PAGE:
• Forced oscillations are generated by adding a periodic signal into a load, governor or exciter of a synchronous machine, control of HVDC, or any combination of the above;
  • No forced oscillations originate from renewable generators;
  • Frequency and amplitude of a forced oscillation may be time-varying;
  • A forced oscillation may resonate with a natural mode;
  • There may be more than one oscillation sources;
  • Source(s) of an oscillation, if exist, may not be monitored by or close to a PMU;
  • A short-circuit fault and/or a line tripping event may happen as an oscillation initiating event or as a coincidental event to a forced oscillation.
  • Sample Data Set:

    Sample data set is for you to get familiar with the data format and the system. The final contest data set only contains synthetic PMU data.

  • Click here to download the sample data set.

  • System Model is based on NREL 240-bus WECC reduced model.

  • Contest Data Set and Solution Submission Instructions

  • Click here to download the contest data set.

  • Click here to download three additional cases.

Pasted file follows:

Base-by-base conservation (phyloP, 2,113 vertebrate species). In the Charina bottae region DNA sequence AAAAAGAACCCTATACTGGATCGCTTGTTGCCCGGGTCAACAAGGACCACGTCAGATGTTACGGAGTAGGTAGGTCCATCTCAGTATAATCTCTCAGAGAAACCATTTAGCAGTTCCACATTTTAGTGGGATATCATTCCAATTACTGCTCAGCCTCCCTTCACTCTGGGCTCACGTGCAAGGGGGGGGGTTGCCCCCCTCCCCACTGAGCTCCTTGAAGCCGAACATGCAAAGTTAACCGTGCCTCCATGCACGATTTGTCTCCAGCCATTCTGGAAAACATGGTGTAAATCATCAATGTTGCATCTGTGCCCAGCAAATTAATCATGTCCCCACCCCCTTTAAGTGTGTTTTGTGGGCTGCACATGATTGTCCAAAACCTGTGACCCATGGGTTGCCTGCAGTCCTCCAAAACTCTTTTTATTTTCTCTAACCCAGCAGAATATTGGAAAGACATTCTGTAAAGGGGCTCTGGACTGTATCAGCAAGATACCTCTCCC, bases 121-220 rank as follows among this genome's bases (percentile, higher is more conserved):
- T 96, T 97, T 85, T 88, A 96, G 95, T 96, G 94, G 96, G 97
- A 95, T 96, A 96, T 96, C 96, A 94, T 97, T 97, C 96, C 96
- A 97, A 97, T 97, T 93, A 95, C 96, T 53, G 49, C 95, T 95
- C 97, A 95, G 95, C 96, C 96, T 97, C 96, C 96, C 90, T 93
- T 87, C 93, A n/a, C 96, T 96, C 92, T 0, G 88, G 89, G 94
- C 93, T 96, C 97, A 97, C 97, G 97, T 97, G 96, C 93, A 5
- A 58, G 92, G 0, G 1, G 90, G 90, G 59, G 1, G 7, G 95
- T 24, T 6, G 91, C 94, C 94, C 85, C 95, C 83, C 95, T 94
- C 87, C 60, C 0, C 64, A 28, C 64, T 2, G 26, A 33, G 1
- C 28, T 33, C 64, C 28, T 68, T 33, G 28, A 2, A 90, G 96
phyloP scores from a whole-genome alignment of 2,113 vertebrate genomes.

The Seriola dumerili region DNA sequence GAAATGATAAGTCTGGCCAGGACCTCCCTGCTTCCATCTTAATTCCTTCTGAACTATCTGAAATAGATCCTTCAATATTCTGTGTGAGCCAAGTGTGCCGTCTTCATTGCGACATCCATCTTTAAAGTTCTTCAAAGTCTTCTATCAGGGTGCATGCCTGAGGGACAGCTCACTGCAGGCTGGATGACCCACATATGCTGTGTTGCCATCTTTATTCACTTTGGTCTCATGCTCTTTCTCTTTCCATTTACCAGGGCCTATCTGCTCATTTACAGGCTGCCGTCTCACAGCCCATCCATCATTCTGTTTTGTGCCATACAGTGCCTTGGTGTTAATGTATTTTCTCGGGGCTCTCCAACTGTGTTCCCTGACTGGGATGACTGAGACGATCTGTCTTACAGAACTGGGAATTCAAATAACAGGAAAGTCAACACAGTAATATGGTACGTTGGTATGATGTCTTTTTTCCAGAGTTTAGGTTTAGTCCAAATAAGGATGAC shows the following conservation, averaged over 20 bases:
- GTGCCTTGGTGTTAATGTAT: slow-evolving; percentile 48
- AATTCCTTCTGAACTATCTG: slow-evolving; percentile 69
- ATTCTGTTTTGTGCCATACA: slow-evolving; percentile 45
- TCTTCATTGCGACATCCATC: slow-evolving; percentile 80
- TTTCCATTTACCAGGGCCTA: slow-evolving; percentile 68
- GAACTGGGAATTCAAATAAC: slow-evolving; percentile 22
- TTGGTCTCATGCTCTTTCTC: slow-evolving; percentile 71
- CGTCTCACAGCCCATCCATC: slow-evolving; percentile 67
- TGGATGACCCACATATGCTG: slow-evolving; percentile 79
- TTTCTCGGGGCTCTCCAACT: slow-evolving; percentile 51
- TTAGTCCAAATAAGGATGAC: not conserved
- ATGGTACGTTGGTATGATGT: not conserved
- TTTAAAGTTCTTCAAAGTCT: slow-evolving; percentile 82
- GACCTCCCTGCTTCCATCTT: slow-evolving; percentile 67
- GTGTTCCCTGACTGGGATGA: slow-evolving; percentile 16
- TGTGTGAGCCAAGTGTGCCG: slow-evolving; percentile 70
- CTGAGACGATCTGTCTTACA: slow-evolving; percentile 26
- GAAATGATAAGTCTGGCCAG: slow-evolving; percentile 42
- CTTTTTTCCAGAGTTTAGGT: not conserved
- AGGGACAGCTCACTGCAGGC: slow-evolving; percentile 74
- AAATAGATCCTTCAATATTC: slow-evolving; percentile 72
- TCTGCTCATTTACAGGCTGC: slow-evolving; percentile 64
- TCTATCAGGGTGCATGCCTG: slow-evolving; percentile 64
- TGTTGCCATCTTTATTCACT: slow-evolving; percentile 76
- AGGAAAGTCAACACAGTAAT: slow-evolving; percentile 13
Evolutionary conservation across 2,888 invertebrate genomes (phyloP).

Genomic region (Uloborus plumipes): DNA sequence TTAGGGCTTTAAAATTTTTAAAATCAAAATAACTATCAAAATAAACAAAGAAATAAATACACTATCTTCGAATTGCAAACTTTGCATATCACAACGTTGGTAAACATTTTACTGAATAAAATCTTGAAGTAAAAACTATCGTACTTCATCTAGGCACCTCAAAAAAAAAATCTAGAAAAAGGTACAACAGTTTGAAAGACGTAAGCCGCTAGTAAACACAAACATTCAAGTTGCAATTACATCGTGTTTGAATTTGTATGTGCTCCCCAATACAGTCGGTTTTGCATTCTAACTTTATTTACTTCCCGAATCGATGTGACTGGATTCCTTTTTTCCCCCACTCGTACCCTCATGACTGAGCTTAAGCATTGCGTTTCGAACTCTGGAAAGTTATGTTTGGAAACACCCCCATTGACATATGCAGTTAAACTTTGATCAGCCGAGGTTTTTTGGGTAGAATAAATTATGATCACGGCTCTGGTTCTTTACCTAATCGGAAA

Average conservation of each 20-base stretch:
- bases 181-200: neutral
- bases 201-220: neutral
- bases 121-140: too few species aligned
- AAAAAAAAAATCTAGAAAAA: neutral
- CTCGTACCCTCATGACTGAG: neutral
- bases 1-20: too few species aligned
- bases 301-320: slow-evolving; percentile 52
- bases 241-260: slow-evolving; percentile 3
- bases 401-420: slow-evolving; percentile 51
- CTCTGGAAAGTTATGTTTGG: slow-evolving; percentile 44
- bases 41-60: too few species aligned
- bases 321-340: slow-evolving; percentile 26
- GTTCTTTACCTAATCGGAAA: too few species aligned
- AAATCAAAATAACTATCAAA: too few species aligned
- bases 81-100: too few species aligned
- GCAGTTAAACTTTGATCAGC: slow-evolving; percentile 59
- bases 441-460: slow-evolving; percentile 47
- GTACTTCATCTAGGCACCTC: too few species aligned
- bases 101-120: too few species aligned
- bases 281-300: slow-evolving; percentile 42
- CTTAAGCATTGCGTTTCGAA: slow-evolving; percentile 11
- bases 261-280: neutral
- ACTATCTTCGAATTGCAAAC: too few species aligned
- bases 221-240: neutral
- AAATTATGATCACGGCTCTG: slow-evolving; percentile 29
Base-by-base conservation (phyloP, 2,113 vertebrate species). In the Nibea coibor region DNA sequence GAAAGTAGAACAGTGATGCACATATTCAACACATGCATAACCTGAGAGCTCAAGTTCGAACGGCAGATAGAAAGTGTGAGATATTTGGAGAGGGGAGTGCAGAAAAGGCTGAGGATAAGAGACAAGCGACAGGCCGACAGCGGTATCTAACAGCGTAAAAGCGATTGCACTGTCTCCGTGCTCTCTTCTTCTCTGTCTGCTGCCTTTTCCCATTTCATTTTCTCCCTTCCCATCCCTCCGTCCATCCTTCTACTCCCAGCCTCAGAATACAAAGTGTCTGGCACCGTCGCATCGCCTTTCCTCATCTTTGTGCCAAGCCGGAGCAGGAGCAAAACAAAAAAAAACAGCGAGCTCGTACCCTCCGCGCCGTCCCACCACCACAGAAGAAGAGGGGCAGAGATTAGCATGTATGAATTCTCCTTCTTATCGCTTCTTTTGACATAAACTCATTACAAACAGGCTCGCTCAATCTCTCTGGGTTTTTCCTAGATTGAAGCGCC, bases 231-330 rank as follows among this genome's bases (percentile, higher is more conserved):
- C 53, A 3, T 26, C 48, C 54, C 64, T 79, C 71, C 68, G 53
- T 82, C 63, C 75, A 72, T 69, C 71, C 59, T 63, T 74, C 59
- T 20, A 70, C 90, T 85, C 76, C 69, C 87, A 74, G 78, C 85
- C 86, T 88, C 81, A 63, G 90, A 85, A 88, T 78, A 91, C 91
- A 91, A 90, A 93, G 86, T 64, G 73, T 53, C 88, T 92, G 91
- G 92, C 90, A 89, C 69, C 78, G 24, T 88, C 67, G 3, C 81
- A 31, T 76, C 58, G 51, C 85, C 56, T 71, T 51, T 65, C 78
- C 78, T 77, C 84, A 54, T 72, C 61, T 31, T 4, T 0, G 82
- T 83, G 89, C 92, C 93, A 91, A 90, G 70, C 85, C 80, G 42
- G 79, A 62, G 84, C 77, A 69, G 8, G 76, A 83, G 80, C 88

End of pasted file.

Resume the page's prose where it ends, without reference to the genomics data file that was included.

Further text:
• Click here to download the contest solution template.

  • Q&A

    Q1: Can the small-signal analysis (SSA) result for the test system be released?

    A1: Yes. We have prepared the SSA result for the test system using SSAT by Powertech Labs. Note that frequency range (0.01Hz, 10Hz) and damping ratio range (0%, 20%) were used as filters, and the resulting 97 modes were included in the first sheet. Mode shapes, participation factors and left eigenvectors of 30 modes whose frequencies<1.5Hz, among these 97 modes, were respectively included in the second and following sheets.

    Q2: What do the machine ID acronyms mean?

    A2: If there is only one letter, this letter represents its fuel type. If there are two letters, except for SC and DP, the first letter represents the owner info (not relevant to this contest), the second letter represents the fuel type, e.g.: B - Biomass; G - Gas; H - Hydro; S - PV; W - Wind; C - Coal; E - Geothermal; N - Nuclear; SC - Synchronous Condenser; R - Renewable (not differentiate wind or PV); P - Pump Storage; D - Demand Response; DP - Distributed PV.

    Responses to some other questions:

  • In case of conflict, use the data in the model file, not the one-line.
  • Line flow from bus# 4009 to bus #4104 was inevitably duplicated in the PMU data, they are the same.
  • In filling out the solution sheet, any additional nuisance or wrong answers may lower your scores.

  • References

    [1] J. E. Price and J. Goodin, "Reduced network modeling of WECC as a market design prototype," IEEE Power Energy Soc. Gen. Meet., 2011.

    [2] H. Yuan, R. Sen biswas, J. Tan, Y. Zhang, "Developing a Reduced 240-Bus WECC Dynamic Model for Frequency Response Study of High Renewable Integration," 2020 T&D